THE Supreme Court (SC) on Tuesday gave the government the go signal to fully implement the controversial Cybercrime Prevention Act of 2012, also known as Republic Act No. 10175.
The SC upheld the constitutionality of online libel but ruled as unconstitutional the powers given to the Department of Justice (DOJ) to block access to computer data.
The SC en banc, through Associate Justice Roberto Abad (Justices Velasco and Perlas-Bernabe took no part in the voting), declared as unconstitutional Sections 4 (c) (3), 12, and 19 of Republic Act No. 101-75.
Section 4 (c) (3) penalizes the posting of unsolicited commercial communications, section 12 authorizes the collection or recording of traffic data in real-time, while Section 19 authorizes the DOJ to restrict or block access to suspected computer data.
The tribunal upheld the constitutionality of the law criminalizing online libel, which is perceived to be a curtailment of freedom of expression, but said only the author of the post or article shall be punished or prosecuted.
In its ruling, the court partially granted the relief sought in the 15 consolidated petitions challenging the constitutionality of the cybercrime law.
The court declared that Section 4 (c) (4), which penalizes online libel, is not unconstitutional with respect to the original author of the post but unconstitutional only where it penalizes those who simply receive the post or react to it.
The high court declared that “Section 5, which penalizes anyone who aids or abets the commission of cybercrimes and anyone who attempts the commission of cybercrimes, is not unconstitutional in relation to the commission of the following cyber-offenses: a. Illegal access under 4(a)(1); b. illegal interception under 4(a)(2); c. data interference under 4(a)3); d. System interference under 4(a)(4); misuse of devices under 4(a)(5); F. Cyber squatting under 4(a)(6); g. Computer-related fraud under 4(b)(1); h. Computer-related identity theft under 4(b)(3) and i. Cybersex under 4(c)(1), but unconstitutional only in relation to the offenses punished by 1. Child pornography under 4(c)(2); 2.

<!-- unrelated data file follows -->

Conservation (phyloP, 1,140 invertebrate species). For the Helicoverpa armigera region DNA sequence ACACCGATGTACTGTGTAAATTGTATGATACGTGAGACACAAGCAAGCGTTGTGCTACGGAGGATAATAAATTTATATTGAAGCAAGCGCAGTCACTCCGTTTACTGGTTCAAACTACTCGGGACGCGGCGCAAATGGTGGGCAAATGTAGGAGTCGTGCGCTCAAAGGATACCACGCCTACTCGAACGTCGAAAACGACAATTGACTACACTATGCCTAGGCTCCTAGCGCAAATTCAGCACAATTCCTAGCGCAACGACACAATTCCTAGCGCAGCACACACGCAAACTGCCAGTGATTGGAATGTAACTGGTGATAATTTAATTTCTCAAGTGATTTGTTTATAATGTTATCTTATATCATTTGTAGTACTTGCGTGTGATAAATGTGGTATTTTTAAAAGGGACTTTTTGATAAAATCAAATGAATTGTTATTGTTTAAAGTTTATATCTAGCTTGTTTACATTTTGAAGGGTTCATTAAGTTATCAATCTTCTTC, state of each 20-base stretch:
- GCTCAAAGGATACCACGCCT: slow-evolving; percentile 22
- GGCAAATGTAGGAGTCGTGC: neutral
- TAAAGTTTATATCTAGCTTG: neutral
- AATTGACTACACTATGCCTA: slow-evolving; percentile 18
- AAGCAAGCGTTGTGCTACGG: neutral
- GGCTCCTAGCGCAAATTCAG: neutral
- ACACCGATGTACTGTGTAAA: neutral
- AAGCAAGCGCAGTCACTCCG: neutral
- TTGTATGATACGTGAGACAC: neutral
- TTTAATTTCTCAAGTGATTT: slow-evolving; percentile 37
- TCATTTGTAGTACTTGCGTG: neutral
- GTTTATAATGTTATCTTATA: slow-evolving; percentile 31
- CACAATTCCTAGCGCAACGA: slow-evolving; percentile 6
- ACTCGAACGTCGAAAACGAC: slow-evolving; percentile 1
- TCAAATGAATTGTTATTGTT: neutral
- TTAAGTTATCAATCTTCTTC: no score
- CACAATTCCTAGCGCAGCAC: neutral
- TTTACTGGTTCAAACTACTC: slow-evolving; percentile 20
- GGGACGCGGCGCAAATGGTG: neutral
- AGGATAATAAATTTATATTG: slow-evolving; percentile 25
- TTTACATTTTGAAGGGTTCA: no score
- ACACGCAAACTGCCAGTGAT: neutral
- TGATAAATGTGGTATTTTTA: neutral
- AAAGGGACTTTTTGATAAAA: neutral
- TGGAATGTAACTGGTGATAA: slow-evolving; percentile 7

Unsolicited commercial communications under 4(c)(3); and online libel under 4(c)(4).”
The court also ruled that Section 7, or the provision on prosecution under the Revised Penal Code as well as under RA 10175, is unconstitutional as far as it authorizes the prosecution of an offender under both section 4(c)(4) (online libel) and Article 353 of the Revised Penal Code (libel), and also where it pertains to section 4(c)(2) (child pornography) for being in violation of the prohibition against double jeopardy.
The cybercrime measure was signed into law by President Benigno Simeon Aquino 3rd on September 12, 2012 to address legal issues concerning online interactions and the internet in the Philippines.
These online interactions include cybersquatting, cybersex, child pornography, identity theft, illegal access to data, and internet libel.